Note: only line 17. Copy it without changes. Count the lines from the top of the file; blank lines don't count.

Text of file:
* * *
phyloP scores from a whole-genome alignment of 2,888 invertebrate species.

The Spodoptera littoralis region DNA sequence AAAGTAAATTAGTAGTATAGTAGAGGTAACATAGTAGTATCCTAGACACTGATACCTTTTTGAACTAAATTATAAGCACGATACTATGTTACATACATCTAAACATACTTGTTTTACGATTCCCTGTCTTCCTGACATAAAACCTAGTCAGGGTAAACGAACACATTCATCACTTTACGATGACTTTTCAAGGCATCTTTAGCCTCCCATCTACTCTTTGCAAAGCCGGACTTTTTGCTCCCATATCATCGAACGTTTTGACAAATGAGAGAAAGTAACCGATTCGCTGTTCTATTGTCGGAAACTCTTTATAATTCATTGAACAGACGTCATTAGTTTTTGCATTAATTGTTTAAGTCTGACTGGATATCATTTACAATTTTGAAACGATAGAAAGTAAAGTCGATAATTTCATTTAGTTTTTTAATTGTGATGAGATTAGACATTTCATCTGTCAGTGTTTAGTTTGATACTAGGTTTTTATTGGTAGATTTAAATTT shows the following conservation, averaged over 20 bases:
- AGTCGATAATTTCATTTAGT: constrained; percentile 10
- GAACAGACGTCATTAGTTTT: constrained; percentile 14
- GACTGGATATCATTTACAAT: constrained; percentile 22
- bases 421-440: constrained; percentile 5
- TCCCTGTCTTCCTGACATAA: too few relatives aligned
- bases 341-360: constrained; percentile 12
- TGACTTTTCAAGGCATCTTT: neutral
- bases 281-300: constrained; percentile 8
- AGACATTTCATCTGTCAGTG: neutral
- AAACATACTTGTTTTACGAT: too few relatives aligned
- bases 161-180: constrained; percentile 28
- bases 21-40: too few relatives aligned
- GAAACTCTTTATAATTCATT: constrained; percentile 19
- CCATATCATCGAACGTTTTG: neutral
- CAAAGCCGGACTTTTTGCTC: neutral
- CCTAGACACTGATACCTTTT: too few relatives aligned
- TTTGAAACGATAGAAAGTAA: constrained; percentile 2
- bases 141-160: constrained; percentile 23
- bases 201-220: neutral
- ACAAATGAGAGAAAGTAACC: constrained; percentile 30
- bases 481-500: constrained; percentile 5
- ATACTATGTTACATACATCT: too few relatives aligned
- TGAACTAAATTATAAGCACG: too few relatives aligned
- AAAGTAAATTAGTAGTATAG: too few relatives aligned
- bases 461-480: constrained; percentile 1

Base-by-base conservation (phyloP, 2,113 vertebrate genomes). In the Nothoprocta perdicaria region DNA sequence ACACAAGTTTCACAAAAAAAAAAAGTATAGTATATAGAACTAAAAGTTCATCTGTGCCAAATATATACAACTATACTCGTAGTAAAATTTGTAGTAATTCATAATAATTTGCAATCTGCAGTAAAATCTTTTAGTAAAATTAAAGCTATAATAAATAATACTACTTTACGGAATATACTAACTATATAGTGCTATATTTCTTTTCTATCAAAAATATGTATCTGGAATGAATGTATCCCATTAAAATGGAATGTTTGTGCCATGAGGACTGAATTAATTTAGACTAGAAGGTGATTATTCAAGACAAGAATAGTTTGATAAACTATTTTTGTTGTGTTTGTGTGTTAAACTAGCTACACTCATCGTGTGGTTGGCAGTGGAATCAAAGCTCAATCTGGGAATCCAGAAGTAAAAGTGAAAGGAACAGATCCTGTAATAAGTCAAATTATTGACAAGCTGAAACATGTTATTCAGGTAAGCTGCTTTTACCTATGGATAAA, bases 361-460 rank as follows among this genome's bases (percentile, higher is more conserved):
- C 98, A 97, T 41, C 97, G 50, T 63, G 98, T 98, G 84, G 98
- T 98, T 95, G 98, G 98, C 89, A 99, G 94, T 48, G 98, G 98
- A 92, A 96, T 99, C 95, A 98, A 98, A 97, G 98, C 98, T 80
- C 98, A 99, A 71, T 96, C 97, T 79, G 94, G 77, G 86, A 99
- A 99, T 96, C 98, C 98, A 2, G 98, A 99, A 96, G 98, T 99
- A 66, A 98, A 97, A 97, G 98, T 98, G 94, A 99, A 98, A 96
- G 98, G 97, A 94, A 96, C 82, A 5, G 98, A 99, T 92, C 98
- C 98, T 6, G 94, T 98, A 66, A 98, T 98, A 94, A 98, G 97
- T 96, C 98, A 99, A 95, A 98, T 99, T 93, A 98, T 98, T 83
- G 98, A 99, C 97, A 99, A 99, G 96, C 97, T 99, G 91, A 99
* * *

- CAAAGCCGGACTTTTTGCTC: neutral